In 1522 Emperor Charles V divided the Habsburg lands that he had inherited from his grandfather, Maximilian I, with his brother, Ferdinand I. The House of Austria, which controlled about a third of Europe, was thus split into a Spanish and an Austrian line. To keep all of that territory in Habsburg hands, the two branches intermarried for several generations and this portrait of the two-year-old Infanta Margarita Teresa (1651–1673) played a part in this dynastic alliance.
The Infanta Margarita Teresa was the first child of King Philip IV of Spain (1605–1665) and his second wife (and niece) the Archduchess Maria Anna of Austria (1639–1696). From infancy Margarita Teresa was engaged to her cousin and uncle, the future Emperor Leopold I. The Madrid court sent portraits of the Infanta at regular intervals to Leopold in Vienna, and as a result, the Kunsthistorisches Museum has three pictures of the princess by the great Seville-born artist, Velázquez, who was both a courtier and court painter to the Spanish Habsburgs from 1629 until his death.
In keeping with the traditions of period court portraiture, the little girl is posed to suggest royal bearing: rigidly upright, surrounded by luxury, with one hand resting on a table, the other holding a closed fan. She is dressed in the fashion of the day in a layered pink dress with silver brocade and black lace (children were generally dressed in miniature versions of adult fashion). The formality of the pose and setting however is contrasted by Velázquez’s loose, yet masterful, brushwork. While the Infanta’s face is startlingly focused, much of the painting – her dress, the carpet, the flowers - are composed of near Impressionistic daubs of colour. The blue drapery in the background is produced with broad brushstrokes and a play of light and shadow. But when viewed from a distance, the Infanta comes to life, a coherent and living presence.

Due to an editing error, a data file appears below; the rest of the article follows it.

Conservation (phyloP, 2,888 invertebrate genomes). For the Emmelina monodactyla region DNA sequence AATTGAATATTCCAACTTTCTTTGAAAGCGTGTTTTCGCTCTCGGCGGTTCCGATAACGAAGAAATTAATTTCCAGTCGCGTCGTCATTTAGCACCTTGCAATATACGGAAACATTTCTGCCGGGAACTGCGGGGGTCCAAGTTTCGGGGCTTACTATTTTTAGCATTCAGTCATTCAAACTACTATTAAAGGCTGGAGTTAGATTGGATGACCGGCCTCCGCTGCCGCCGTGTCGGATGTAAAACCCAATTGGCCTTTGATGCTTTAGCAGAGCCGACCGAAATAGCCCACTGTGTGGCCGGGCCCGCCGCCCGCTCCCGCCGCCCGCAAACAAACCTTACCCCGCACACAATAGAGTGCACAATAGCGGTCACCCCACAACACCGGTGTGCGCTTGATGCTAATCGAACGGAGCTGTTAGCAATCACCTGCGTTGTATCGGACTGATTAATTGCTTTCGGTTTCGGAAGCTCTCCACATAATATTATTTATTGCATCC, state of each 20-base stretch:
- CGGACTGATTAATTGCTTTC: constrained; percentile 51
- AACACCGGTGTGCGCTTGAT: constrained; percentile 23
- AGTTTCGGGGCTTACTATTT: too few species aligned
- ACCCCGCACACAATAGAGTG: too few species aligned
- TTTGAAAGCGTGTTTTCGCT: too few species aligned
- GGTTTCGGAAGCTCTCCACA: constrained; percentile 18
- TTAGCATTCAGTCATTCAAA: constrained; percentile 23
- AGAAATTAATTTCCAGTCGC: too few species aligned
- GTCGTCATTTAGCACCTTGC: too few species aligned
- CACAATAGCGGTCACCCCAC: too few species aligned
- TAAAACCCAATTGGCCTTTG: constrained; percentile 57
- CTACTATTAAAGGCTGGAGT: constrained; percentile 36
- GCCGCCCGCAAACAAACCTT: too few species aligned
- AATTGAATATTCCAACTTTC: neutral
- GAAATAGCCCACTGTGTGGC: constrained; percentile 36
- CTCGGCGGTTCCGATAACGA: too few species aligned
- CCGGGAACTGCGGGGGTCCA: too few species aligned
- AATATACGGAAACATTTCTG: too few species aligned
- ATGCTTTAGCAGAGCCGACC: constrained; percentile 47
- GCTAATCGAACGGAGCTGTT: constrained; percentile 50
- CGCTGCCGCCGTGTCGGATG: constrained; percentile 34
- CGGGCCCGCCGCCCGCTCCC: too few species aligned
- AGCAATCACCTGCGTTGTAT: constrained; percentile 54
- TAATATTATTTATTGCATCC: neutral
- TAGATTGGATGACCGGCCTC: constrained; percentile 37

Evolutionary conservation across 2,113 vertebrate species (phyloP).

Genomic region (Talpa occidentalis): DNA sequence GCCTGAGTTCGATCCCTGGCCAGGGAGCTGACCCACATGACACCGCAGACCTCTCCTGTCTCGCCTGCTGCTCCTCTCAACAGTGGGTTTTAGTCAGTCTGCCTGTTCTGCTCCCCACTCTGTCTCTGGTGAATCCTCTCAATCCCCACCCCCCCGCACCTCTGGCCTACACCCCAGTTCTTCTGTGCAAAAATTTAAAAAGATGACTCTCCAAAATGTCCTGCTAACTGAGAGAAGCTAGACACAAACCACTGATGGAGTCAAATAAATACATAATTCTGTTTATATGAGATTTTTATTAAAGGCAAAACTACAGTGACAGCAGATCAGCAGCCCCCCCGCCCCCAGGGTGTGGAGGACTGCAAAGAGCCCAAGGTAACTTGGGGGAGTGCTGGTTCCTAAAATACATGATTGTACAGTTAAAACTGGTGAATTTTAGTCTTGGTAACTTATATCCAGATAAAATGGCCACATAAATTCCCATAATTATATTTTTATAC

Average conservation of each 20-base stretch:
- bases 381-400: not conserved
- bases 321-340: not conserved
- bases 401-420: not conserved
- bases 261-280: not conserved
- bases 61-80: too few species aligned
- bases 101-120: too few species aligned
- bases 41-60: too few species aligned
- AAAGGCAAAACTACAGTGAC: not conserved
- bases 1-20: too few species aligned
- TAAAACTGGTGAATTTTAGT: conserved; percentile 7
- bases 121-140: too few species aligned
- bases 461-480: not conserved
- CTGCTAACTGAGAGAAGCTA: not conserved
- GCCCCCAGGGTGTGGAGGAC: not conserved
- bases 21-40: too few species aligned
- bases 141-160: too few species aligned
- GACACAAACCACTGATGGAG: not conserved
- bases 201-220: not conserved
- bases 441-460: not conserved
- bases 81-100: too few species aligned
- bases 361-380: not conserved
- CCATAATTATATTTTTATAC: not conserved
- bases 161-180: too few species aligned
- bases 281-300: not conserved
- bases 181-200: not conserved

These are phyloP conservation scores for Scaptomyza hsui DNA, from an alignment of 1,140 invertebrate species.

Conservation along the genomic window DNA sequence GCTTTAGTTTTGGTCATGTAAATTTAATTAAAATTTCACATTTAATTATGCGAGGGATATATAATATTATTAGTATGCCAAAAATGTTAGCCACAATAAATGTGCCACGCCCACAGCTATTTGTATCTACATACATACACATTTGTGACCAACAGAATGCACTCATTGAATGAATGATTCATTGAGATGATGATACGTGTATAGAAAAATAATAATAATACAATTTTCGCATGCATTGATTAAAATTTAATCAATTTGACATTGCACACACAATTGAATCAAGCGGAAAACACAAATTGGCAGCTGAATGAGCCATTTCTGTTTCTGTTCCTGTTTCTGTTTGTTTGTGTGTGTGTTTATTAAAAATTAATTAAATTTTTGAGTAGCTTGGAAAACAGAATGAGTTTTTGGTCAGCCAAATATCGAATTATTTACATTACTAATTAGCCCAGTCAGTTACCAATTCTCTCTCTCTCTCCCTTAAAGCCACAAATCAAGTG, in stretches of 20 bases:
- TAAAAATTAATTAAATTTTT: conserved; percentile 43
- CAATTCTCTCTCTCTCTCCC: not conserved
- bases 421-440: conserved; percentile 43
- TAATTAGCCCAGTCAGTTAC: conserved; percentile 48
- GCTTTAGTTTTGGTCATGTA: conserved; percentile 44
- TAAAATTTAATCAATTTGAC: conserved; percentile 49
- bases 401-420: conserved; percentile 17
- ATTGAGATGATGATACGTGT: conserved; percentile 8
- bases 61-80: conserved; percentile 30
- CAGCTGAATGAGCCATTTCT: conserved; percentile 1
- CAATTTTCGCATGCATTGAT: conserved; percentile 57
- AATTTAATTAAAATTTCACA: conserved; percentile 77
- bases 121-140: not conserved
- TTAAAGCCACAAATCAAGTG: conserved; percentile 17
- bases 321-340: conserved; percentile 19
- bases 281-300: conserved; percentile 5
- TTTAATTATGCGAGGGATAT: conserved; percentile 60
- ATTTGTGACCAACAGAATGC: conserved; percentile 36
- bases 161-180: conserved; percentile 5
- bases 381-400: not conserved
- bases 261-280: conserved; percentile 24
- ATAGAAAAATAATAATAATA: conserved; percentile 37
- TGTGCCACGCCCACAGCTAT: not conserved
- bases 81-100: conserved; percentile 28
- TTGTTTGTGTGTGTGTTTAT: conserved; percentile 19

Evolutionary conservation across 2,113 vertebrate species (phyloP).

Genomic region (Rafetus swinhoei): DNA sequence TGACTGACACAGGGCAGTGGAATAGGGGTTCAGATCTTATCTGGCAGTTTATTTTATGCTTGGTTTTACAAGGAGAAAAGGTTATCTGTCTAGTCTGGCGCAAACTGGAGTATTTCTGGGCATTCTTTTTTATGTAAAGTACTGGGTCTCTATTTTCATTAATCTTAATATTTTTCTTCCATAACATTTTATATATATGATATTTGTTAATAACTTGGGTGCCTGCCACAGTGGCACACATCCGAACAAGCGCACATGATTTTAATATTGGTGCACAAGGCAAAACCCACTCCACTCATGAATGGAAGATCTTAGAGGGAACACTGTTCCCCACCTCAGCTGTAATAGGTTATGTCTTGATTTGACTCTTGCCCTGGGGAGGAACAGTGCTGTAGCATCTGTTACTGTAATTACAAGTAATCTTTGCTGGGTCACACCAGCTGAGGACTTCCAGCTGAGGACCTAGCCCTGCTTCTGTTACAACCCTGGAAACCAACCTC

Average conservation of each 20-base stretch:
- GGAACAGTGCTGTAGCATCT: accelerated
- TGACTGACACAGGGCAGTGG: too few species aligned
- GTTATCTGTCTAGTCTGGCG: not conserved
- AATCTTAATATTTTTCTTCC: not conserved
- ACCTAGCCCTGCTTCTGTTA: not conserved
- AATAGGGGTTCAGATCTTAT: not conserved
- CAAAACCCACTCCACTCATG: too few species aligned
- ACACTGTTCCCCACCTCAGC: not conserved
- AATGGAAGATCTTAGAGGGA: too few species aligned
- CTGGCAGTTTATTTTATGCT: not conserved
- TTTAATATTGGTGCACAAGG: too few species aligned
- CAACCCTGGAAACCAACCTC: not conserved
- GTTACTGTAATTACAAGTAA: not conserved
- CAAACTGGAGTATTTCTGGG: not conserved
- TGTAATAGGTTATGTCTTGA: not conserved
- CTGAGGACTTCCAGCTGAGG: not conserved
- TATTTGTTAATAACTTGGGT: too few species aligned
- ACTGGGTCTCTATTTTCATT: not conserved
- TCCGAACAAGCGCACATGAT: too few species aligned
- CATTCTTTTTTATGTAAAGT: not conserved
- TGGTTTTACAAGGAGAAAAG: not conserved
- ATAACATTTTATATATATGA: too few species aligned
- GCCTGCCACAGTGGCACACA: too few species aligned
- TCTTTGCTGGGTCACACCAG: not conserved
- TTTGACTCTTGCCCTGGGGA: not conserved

It was not easy to be a successful court painter. The artist’s first task was to be a clever propagandist, for any royal portrait must promote the dynasty. This must be accomplished while flattering the subject, regardless of their actual appearance. In a portrait for a potential spouse, the subject’s pleasing appearance was even more important. There was little room left for observing character or psychology. Yet, somehow, Velázquez could do it all. Even with a toddler exhibiting the droopy Habsburg eyes, stiffly dressed and formally posed, he captures a sense of childhood in the preciousness of her tiny hands and rosy cheeks and the poignancy of a small child encased by the duties of dynasty.
Margarita Teresa was painted many times by Velázquez before his death in 1660, including the famous Las Meninas (Prado, Madrid). She married Leopold I in 1666 and died in 1673, giving birth to her seventh child.
Image: Wikimedia Commons
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